For the last few years I've made Cherry Vodka. ll are perfectly pleasant, but none has come close to the very first batch I made and forgot about. The one which we ration, the one which is reminiscent of Christmas Pudding.
I was pruning my cookery books, sneding a lot of them to the Charity Shop, when I re-found my Vodka Cookbook. Leafing through the pages, I found a recipe for Sour Cherry Vodka. It had cinnamon and nutmeg. Was this the recipe I had followed all those years ago?
That's what I'm making.
Eventually I had collected 2 pounds of ripe sour cherries. I rinsed them, and then set up my production line, grateful once again for my impulse purchase of a cherry stoner. When it arrived (many years ago now), it looked flimsy and inadequate. But it wasn't. So much faster than using a manual cherry (or olive or whatever) stoner.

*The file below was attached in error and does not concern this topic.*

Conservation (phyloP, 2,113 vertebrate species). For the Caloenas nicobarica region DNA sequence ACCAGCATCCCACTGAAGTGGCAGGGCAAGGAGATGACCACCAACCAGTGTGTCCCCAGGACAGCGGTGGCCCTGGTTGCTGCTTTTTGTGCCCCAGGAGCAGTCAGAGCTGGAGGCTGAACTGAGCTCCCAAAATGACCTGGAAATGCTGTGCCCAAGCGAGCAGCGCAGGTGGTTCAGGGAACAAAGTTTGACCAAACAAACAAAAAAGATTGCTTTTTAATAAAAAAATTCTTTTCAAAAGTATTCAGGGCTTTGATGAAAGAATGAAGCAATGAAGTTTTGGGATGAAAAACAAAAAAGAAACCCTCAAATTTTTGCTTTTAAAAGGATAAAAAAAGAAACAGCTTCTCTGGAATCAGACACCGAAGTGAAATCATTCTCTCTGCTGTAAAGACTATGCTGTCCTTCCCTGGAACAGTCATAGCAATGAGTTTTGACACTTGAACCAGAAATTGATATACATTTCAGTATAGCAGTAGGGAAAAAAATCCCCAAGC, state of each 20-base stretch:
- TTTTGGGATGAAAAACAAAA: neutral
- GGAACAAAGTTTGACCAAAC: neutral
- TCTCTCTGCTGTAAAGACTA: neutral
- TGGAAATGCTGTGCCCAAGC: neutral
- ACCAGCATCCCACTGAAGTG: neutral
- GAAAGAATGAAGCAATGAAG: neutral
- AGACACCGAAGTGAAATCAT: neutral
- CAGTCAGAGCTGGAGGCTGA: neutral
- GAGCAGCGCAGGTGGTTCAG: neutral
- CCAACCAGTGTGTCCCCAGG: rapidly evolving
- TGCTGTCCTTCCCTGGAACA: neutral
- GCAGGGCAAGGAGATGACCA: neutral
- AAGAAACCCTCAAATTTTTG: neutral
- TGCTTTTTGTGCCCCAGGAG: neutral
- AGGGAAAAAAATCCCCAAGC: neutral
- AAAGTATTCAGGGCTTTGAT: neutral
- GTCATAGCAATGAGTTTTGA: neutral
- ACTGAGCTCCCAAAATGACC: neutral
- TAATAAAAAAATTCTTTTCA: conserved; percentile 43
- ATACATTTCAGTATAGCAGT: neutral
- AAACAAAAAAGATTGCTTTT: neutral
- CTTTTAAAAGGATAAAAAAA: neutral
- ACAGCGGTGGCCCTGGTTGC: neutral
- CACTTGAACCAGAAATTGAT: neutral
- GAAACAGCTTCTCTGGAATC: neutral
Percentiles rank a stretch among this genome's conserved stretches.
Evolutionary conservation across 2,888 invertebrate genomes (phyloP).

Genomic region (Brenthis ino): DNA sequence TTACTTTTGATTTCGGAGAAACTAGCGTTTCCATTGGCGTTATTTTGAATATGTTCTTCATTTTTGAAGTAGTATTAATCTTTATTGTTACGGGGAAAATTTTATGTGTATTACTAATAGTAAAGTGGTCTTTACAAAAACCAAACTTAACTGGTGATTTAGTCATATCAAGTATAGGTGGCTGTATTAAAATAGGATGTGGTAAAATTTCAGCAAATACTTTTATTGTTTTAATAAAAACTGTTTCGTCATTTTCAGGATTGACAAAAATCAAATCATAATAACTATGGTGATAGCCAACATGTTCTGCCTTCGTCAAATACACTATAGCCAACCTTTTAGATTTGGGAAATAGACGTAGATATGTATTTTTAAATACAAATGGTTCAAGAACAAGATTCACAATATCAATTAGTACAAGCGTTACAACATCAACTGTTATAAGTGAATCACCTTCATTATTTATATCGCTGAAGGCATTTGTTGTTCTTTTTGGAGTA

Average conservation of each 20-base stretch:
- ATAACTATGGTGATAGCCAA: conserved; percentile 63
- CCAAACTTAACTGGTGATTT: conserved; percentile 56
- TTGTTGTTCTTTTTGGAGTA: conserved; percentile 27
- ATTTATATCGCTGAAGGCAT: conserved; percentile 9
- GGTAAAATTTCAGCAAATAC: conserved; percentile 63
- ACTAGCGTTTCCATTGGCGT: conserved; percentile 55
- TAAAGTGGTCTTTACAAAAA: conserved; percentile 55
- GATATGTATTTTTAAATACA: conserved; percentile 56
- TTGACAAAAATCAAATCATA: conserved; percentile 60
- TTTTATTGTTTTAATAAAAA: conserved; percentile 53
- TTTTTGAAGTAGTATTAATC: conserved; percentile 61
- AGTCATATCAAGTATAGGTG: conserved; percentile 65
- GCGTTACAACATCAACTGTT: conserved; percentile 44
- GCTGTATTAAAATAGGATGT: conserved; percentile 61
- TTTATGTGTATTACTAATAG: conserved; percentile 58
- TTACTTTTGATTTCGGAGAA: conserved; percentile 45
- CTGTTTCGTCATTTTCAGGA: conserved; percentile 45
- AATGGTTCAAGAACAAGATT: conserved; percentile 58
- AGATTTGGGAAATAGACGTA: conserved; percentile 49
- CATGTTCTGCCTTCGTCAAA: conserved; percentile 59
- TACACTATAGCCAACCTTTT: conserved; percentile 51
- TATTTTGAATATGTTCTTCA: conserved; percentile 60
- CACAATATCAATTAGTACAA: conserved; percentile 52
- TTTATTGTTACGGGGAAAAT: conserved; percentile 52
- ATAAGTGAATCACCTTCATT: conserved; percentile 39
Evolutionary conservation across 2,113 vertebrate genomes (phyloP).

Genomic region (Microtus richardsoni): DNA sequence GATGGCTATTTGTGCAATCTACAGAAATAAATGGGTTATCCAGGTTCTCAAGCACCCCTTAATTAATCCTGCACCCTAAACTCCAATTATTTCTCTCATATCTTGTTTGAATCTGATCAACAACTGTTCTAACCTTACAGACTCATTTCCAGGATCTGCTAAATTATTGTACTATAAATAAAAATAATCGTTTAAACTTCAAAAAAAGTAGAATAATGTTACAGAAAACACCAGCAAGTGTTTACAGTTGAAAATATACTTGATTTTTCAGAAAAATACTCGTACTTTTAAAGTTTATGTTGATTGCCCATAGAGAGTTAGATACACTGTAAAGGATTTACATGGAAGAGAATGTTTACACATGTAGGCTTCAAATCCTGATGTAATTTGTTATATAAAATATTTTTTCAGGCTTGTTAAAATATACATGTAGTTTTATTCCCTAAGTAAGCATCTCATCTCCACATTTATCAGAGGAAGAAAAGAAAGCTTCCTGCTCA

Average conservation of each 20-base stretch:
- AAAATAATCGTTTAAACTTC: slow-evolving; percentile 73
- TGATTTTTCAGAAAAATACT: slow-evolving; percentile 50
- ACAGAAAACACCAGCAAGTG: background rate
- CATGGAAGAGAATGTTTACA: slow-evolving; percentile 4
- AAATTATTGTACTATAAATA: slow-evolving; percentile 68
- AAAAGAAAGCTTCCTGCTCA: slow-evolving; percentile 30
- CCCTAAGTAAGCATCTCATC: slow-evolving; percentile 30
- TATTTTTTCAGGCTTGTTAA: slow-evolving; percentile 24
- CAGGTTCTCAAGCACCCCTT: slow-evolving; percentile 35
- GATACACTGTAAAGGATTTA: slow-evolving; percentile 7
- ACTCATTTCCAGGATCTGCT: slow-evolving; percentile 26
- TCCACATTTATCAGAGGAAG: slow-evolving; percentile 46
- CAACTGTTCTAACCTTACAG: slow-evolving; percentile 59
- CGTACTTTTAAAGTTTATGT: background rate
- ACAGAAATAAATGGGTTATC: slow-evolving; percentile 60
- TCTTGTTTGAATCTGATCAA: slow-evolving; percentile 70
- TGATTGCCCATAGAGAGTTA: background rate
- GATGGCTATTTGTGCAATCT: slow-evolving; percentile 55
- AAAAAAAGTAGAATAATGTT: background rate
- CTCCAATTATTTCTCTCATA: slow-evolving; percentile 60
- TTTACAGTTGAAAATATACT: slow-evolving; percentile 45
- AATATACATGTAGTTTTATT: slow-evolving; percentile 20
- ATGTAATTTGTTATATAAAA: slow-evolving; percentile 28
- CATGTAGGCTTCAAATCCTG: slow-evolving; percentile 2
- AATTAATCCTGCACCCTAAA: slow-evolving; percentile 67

|From the left: discarded cherry stalks, cherries to be destalked, cherries in the hopper, stoned cherries. At the back, cherries which weren't any good, saved for the chooks.|
|Some of the cherries weren't as ripe as they should have been, but I was running out of time|
|De-stalked cherries sitting in the pitter hopper|
Once I had a hopper full, I'd pound through them (note to self: wear an apron. Tee shirt covered in cherry splatter).
|Some of the de-stoned cherries|
In the end, of the 244 cherries that went through the machine, I had 7 that still had stones in. Of those 7, 4 were my fault (I pushed them through the chute by mistake)
I crushed the cherries, and added sugar, cinnamon and nutmeg. Now it needs to be left for 5 days before I add the vodka.
|Crushed cherries, sugar, cinnamon, nutmeg|
Normally I use a glass Le Parfait jar for this sort of thing. I've just bought a couple of tubs which are BPA free, so I'm trying that.
The tub has been lavbelled (with today's date and the date the next step needs to take place), and put in a dark place.